Even before the current backlash against diesel engines, few buyers favoured them in superminis. SEAT makes the choice simpler by only offering three variations on a petrol unit, at least to begin with.
Diesel variants are in the pipeline, a 1.6 TDI in 80 and 95hp outputs, while there will also be a more powerful 150hp petrol option before the end of 2017.
For now, the choice is between two 1.0-litre units – the ‘older tech’ MPI engine with 75hp, and the TSI which boasts turbocharger, intercooler and direct injection and is offered with 95 or 115hp.
The MPI is effectively the ‘entry-level’ engine and is paired to a five-speed manual transmission, as is the 95hp TSI. The larger 115hp unit gets a six-speed gearbox, and will be able to be specified with a seven-speed dual-clutch automatic.
On the road
Chosen test subject for The Car Expert at the launch event was the 1.0-litre TSI with 95hp, a powertrain that is likely to be chosen by the majority of Ibiza buyers. First aspect of this engine that makes itself clear is, just how unnoticeable it is. It is so refined, so smooth in operation that one glides along in almost silence.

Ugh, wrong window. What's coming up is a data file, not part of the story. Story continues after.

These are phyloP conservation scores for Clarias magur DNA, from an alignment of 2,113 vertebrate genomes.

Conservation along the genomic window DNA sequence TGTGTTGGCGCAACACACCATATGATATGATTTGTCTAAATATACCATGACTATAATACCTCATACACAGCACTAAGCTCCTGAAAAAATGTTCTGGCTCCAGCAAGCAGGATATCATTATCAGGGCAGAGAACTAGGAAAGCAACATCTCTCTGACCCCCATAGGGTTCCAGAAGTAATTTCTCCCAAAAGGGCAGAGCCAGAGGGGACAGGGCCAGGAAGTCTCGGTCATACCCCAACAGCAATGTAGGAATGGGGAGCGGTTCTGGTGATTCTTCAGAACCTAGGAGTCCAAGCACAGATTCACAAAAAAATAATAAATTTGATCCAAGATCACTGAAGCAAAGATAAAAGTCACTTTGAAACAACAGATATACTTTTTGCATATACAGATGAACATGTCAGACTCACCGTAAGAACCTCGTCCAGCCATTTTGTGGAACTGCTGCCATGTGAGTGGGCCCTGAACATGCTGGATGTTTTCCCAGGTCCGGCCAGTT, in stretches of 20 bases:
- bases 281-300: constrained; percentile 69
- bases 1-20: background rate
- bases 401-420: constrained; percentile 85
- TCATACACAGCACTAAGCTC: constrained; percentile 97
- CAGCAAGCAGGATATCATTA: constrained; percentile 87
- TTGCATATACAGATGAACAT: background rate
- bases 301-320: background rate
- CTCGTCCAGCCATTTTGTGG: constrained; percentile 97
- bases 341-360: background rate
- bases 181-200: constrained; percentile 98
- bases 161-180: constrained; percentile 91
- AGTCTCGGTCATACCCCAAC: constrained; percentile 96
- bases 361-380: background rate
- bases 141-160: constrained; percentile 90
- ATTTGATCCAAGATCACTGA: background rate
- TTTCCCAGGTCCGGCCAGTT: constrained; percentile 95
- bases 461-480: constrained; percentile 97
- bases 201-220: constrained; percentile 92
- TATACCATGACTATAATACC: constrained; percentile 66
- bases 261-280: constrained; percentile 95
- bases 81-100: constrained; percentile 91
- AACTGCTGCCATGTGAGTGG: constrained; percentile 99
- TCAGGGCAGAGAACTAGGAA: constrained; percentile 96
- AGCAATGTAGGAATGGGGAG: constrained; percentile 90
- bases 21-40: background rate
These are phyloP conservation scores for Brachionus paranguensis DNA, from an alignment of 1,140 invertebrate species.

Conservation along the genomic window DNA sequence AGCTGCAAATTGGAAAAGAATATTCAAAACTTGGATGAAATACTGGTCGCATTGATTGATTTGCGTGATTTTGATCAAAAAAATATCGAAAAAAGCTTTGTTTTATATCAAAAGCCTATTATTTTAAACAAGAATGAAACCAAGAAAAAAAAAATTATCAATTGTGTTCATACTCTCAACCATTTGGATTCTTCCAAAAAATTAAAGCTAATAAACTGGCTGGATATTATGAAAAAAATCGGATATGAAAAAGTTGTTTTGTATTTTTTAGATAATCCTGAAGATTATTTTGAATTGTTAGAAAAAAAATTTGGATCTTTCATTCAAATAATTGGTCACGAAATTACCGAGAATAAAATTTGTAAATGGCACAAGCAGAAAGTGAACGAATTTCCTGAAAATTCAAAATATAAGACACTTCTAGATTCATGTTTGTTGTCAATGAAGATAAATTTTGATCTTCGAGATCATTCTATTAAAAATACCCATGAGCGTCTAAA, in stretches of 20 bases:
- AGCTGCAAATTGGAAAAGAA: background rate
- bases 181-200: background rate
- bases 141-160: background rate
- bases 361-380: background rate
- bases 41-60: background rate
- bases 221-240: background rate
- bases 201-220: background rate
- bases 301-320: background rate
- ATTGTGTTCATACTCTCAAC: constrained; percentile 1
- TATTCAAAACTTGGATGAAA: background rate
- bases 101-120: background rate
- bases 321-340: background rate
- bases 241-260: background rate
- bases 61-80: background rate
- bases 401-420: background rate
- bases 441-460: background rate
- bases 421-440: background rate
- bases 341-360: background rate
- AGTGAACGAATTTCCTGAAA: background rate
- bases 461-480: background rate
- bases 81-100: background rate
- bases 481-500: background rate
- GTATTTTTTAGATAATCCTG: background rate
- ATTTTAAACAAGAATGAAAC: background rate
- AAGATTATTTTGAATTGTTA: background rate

This should not be taken as the unit lacking performance, because it delivers all one would expect in a supermini, and quite a lot more. It’s particularly torquey at the bottom of the rev range – 175Nm is served up from 1500rpm which makes it great for accelerating out of slow corners or brisk overtaking. We are not talking rocketship fast, that’s not what it’s about, but it is excellent in its environment and a great deal of fun.
SEAT’s confidence in its new car saw us testing the Ibiza on the challenging A roads of the North Wales countryside, and the Ibiza was a very willing companion. In terms of handling any supermini sits in the shadow of the Ford Fiesta, but the Ibiza is now close enough to be a serious contender.
The car is fun to drive, not too stiff – one wants the FR-trim version with its sports suspension for that – but tuned to a degree that produces great fun in the plentiful twists and turns that North Wales serves up. Yet when cruising, it settles back, smothers any less than perfect surfaces and provides an engaging ride.